Jaeah Yoo, Mechanical Engineering, Class of 2021, was inspired to help Puerto Rico recover from natural disaster and traveled to the United States territory in conjunction with Blue Hen Leadership Program (BHLP) and Community Collaborations to help repair and restore the local community around San Juan. Jaeah’s registered student organization (RSO), People for Puerto Rico and BHLP brought a team of more than 25 students and built authentic relationships while delivering community impact.
The ten-day trip started in the northeast of the island in San Juan, where Jaeah and the group arrived and stayed during their time. “We flew into San Juan a week after two earthquakes had hit Ponce, in the southwest. There wasn’t any earthquake damage in San Juan, but getting off the plane and traveling to our rooms the first thing I noticed was just how much plants, vegetation and green covered everything.”
In the aftermath of the hurricane that hit Puerto Rico in September 2017, the territory was no longer able to keep up with normal maintenance of the island. Left without anyone to clean up the vegetation, plant overgrowth has become a large problem. Jaeah and his team on the service trip spent a full day helping a homeowner with overgrowth in their backyard.
“We broke up into two teams to help make the work more efficient,” Jaeah explained. “My group worked on a house for William and Rosa.” William, wheelchair bound, and Rosa, going through chemotherapy treatments, were unable to make their own home improvements. “The roof was leaking and they’d had a bad contractor that we had to make up for. We also spent a ton of time in their backyard, chopping down weeds as tall as us.”
The team gathered clippers, machetes and weed whackers to cut the overgrowth back while painting and repairing seals on the interior of the house. “Before the trip, I was a little worried about what kind of workers we would have with us,” shared Jaeah. “My fears were for nothing. This incredible group was absolutely committed to giving meaningful service and our productivity was as amazing to see as it felt.”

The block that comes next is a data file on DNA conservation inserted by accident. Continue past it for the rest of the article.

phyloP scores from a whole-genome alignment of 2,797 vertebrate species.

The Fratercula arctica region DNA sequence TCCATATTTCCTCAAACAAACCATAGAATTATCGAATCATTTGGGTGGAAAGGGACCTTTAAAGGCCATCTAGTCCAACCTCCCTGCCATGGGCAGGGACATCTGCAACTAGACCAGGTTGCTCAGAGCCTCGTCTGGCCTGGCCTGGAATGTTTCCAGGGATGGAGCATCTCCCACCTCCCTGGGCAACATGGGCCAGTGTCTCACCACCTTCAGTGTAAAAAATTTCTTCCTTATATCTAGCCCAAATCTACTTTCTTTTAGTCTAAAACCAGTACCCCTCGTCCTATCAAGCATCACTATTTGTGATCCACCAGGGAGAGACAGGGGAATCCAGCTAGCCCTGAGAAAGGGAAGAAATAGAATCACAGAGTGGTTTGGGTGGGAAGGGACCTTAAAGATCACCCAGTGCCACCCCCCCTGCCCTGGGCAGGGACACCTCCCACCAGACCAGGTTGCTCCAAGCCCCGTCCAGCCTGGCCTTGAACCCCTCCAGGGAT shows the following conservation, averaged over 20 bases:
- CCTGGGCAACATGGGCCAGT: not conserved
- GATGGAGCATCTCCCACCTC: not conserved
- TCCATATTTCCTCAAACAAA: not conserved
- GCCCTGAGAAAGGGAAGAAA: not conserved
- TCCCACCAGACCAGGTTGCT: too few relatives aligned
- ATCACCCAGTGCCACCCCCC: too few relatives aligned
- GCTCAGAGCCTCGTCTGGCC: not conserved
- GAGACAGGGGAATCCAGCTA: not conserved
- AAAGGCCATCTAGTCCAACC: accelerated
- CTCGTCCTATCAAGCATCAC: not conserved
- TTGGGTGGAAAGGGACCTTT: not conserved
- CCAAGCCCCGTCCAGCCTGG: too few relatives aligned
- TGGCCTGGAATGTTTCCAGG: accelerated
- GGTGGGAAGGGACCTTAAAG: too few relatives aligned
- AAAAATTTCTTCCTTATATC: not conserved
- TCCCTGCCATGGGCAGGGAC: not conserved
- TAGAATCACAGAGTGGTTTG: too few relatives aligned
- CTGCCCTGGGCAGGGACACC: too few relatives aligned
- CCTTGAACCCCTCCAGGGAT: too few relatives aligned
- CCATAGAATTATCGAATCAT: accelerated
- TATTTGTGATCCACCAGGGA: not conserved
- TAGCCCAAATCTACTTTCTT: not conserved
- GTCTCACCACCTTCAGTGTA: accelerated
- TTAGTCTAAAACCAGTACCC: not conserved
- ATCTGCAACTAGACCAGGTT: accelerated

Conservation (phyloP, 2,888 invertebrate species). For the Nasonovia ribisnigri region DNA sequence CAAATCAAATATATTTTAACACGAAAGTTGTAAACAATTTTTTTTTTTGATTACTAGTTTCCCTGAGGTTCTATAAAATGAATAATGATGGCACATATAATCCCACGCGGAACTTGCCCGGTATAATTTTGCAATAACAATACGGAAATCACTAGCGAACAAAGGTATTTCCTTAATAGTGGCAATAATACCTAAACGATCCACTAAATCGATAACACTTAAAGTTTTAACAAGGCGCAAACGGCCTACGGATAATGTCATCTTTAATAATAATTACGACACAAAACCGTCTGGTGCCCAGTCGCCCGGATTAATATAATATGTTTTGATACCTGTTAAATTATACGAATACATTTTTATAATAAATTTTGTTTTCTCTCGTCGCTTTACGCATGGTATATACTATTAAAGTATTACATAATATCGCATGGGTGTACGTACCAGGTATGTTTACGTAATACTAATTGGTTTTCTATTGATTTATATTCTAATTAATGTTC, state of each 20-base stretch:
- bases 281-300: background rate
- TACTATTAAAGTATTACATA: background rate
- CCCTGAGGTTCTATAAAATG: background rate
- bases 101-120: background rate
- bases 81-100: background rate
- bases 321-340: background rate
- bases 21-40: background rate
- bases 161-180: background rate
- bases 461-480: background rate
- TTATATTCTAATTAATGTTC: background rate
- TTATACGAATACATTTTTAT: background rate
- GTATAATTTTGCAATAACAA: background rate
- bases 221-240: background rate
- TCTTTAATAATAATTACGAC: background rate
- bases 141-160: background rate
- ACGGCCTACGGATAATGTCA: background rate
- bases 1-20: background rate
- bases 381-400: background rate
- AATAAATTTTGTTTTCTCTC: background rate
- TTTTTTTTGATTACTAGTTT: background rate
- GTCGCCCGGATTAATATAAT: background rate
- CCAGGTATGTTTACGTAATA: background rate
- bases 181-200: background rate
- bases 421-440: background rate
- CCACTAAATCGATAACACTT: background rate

The traveling students stayed in the living quarters of a local church. They enjoyed simple meals for breakfast and lunch but interacted with community leaders over home cooked dinners.
“Our days followed the same routine throughout the trip. Wake up, have breakfast and then it’s off to the work site,” said Jaeah. “We had some time at the beach and for sightseeing, but most of our bonding came on the actual work site. It was crazy to see a group of college kids bond like we were, having fun in that setting, laughing about nothing and just enjoying the experience and the service.”
After dinner, the students engaged in reflections on the day’s work, Jaeah’s favorite part of the day on the trip. The last group reflection revealed the emotional impact the trip had on the students, something Jaeah worked hard to create.
“I had this feeling that just because the trip was my idea didn’t mean I actually deserved to be a service leader,” said Jaeah. “I worked hard to create an open environment and impactful atmosphere that encouraged students to connect and give all they had to the service. The last group reflection put this into perspective for me. Everyone was giving and getting shoutouts and shared just how much the trip meant to them in closing speeches. It was one of the most special emotional experiences I’ve had in college.”
Beyond helping local homeowners, the students aided in a beach and rainforest cleanup. The impact of the cleanups may not have been large, but it galvanized a community that sorely needed it. Seeing the tangible effects of his work, Jaeah has been inspired to continue to look for ways to create meaningful service.
“Connecting with Horn Entrepreneurship was my biggest inspiration in college and is why I started looking for ways to create value for other people. Everyone in this community is working hard, putting blood, sweat and tears into what they want to create, and I knew I had to do the same to fulfill my dream and goal of impactful service.”
This story is a continuation of an earlier story about how Jaeah secured funding for the trip. Read the first story here.
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